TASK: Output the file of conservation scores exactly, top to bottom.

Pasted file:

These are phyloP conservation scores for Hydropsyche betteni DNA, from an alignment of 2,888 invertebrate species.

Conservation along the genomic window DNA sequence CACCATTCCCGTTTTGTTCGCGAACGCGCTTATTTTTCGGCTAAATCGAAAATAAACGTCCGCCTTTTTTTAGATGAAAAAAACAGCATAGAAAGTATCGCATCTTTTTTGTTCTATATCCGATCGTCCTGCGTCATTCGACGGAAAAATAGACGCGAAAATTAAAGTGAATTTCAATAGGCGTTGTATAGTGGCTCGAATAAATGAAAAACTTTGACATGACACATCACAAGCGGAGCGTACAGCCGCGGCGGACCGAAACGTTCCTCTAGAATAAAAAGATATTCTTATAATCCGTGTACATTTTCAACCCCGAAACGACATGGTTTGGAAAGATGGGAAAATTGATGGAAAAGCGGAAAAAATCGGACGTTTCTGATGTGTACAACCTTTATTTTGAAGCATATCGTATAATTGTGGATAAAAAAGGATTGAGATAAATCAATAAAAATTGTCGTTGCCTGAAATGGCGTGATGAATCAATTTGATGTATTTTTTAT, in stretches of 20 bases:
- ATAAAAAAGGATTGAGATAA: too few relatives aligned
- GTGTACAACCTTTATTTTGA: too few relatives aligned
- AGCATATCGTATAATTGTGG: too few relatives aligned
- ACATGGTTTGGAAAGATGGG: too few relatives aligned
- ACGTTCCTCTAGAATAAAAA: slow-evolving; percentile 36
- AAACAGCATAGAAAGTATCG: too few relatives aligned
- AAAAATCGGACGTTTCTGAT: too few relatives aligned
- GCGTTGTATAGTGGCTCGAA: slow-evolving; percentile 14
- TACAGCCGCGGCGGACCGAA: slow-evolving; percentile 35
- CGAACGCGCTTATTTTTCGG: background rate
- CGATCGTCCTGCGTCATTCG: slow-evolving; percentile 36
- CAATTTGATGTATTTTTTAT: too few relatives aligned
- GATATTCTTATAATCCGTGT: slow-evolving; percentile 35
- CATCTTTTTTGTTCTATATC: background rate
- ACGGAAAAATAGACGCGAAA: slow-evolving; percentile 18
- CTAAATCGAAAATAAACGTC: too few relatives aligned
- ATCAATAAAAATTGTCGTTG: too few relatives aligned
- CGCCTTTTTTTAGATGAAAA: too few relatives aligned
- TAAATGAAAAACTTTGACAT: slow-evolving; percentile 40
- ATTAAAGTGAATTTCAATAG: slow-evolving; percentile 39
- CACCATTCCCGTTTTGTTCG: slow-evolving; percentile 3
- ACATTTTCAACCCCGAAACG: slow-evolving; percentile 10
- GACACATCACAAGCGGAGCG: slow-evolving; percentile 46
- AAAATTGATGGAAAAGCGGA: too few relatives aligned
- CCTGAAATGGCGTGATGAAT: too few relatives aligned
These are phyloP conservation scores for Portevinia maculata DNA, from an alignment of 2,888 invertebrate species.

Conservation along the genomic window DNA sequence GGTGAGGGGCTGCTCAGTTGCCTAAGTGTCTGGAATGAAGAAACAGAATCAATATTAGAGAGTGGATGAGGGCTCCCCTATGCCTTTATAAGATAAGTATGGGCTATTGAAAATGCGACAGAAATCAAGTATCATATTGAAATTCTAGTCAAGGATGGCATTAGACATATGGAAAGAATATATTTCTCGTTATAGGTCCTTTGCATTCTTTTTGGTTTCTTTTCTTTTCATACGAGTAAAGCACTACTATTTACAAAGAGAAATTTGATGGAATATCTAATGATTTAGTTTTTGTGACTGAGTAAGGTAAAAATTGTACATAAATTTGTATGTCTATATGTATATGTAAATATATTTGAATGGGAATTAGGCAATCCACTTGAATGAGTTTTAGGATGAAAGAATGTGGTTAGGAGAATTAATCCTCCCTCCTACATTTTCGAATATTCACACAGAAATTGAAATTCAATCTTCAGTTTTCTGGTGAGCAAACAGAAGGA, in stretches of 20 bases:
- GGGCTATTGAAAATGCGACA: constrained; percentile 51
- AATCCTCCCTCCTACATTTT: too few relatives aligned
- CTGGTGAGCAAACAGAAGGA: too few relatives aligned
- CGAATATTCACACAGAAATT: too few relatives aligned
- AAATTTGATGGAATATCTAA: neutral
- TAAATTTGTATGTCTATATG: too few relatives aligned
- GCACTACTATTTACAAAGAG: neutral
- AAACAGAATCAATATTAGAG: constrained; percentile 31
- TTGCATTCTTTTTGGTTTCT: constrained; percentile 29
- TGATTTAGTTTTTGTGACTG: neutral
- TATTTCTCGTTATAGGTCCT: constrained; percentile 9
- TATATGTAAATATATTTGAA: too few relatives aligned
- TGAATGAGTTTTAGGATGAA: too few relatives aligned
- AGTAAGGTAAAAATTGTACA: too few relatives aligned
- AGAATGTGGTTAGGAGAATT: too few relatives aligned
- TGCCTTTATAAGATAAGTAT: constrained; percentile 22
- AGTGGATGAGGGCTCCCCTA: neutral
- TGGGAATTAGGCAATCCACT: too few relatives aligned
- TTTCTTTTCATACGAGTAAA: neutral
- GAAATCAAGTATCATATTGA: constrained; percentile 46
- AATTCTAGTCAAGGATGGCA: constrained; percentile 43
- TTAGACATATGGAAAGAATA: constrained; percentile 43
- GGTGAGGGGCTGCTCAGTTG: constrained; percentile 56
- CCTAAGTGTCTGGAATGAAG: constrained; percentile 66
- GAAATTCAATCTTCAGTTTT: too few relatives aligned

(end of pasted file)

These are phyloP conservation scores for Hydropsyche betteni DNA, from an alignment of 2,888 invertebrate species.

Conservation along the genomic window DNA sequence CACCATTCCCGTTTTGTTCGCGAACGCGCTTATTTTTCGGCTAAATCGAAAATAAACGTCCGCCTTTTTTTAGATGAAAAAAACAGCATAGAAAGTATCGCATCTTTTTTGTTCTATATCCGATCGTCCTGCGTCATTCGACGGAAAAATAGACGCGAAAATTAAAGTGAATTTCAATAGGCGTTGTATAGTGGCTCGAATAAATGAAAAACTTTGACATGACACATCACAAGCGGAGCGTACAGCCGCGGCGGACCGAAACGTTCCTCTAGAATAAAAAGATATTCTTATAATCCGTGTACATTTTCAACCCCGAAACGACATGGTTTGGAAAGATGGGAAAATTGATGGAAAAGCGGAAAAAATCGGACGTTTCTGATGTGTACAACCTTTATTTTGAAGCATATCGTATAATTGTGGATAAAAAAGGATTGAGATAAATCAATAAAAATTGTCGTTGCCTGAAATGGCGTGATGAATCAATTTGATGTATTTTTTAT, in stretches of 20 bases:
- ATAAAAAAGGATTGAGATAA: too few relatives aligned
- GTGTACAACCTTTATTTTGA: too few relatives aligned
- AGCATATCGTATAATTGTGG: too few relatives aligned
- ACATGGTTTGGAAAGATGGG: too few relatives aligned
- ACGTTCCTCTAGAATAAAAA: slow-evolving; percentile 36
- AAACAGCATAGAAAGTATCG: too few relatives aligned
- AAAAATCGGACGTTTCTGAT: too few relatives aligned
- GCGTTGTATAGTGGCTCGAA: slow-evolving; percentile 14
- TACAGCCGCGGCGGACCGAA: slow-evolving; percentile 35
- CGAACGCGCTTATTTTTCGG: background rate
- CGATCGTCCTGCGTCATTCG: slow-evolving; percentile 36
- CAATTTGATGTATTTTTTAT: too few relatives aligned
- GATATTCTTATAATCCGTGT: slow-evolving; percentile 35
- CATCTTTTTTGTTCTATATC: background rate
- ACGGAAAAATAGACGCGAAA: slow-evolving; percentile 18
- CTAAATCGAAAATAAACGTC: too few relatives aligned
- ATCAATAAAAATTGTCGTTG: too few relatives aligned
- CGCCTTTTTTTAGATGAAAA: too few relatives aligned
- TAAATGAAAAACTTTGACAT: slow-evolving; percentile 40
- ATTAAAGTGAATTTCAATAG: slow-evolving; percentile 39
- CACCATTCCCGTTTTGTTCG: slow-evolving; percentile 3
- ACATTTTCAACCCCGAAACG: slow-evolving; percentile 10
- GACACATCACAAGCGGAGCG: slow-evolving; percentile 46
- AAAATTGATGGAAAAGCGGA: too few relatives aligned
- CCTGAAATGGCGTGATGAAT: too few relatives aligned
These are phyloP conservation scores for Portevinia maculata DNA, from an alignment of 2,888 invertebrate species.

Conservation along the genomic window DNA sequence GGTGAGGGGCTGCTCAGTTGCCTAAGTGTCTGGAATGAAGAAACAGAATCAATATTAGAGAGTGGATGAGGGCTCCCCTATGCCTTTATAAGATAAGTATGGGCTATTGAAAATGCGACAGAAATCAAGTATCATATTGAAATTCTAGTCAAGGATGGCATTAGACATATGGAAAGAATATATTTCTCGTTATAGGTCCTTTGCATTCTTTTTGGTTTCTTTTCTTTTCATACGAGTAAAGCACTACTATTTACAAAGAGAAATTTGATGGAATATCTAATGATTTAGTTTTTGTGACTGAGTAAGGTAAAAATTGTACATAAATTTGTATGTCTATATGTATATGTAAATATATTTGAATGGGAATTAGGCAATCCACTTGAATGAGTTTTAGGATGAAAGAATGTGGTTAGGAGAATTAATCCTCCCTCCTACATTTTCGAATATTCACACAGAAATTGAAATTCAATCTTCAGTTTTCTGGTGAGCAAACAGAAGGA, in stretches of 20 bases:
- GGGCTATTGAAAATGCGACA: constrained; percentile 51
- AATCCTCCCTCCTACATTTT: too few relatives aligned
- CTGGTGAGCAAACAGAAGGA: too few relatives aligned
- CGAATATTCACACAGAAATT: too few relatives aligned
- AAATTTGATGGAATATCTAA: neutral
- TAAATTTGTATGTCTATATG: too few relatives aligned
- GCACTACTATTTACAAAGAG: neutral
- AAACAGAATCAATATTAGAG: constrained; percentile 31
- TTGCATTCTTTTTGGTTTCT: constrained; percentile 29
- TGATTTAGTTTTTGTGACTG: neutral
- TATTTCTCGTTATAGGTCCT: constrained; percentile 9
- TATATGTAAATATATTTGAA: too few relatives aligned
- TGAATGAGTTTTAGGATGAA: too few relatives aligned
- AGTAAGGTAAAAATTGTACA: too few relatives aligned
- AGAATGTGGTTAGGAGAATT: too few relatives aligned
- TGCCTTTATAAGATAAGTAT: constrained; percentile 22
- AGTGGATGAGGGCTCCCCTA: neutral
- TGGGAATTAGGCAATCCACT: too few relatives aligned
- TTTCTTTTCATACGAGTAAA: neutral
- GAAATCAAGTATCATATTGA: constrained; percentile 46
- AATTCTAGTCAAGGATGGCA: constrained; percentile 43
- TTAGACATATGGAAAGAATA: constrained; percentile 43
- GGTGAGGGGCTGCTCAGTTG: constrained; percentile 56
- CCTAAGTGTCTGGAATGAAG: constrained; percentile 66
- GAAATTCAATCTTCAGTTTT: too few relatives aligned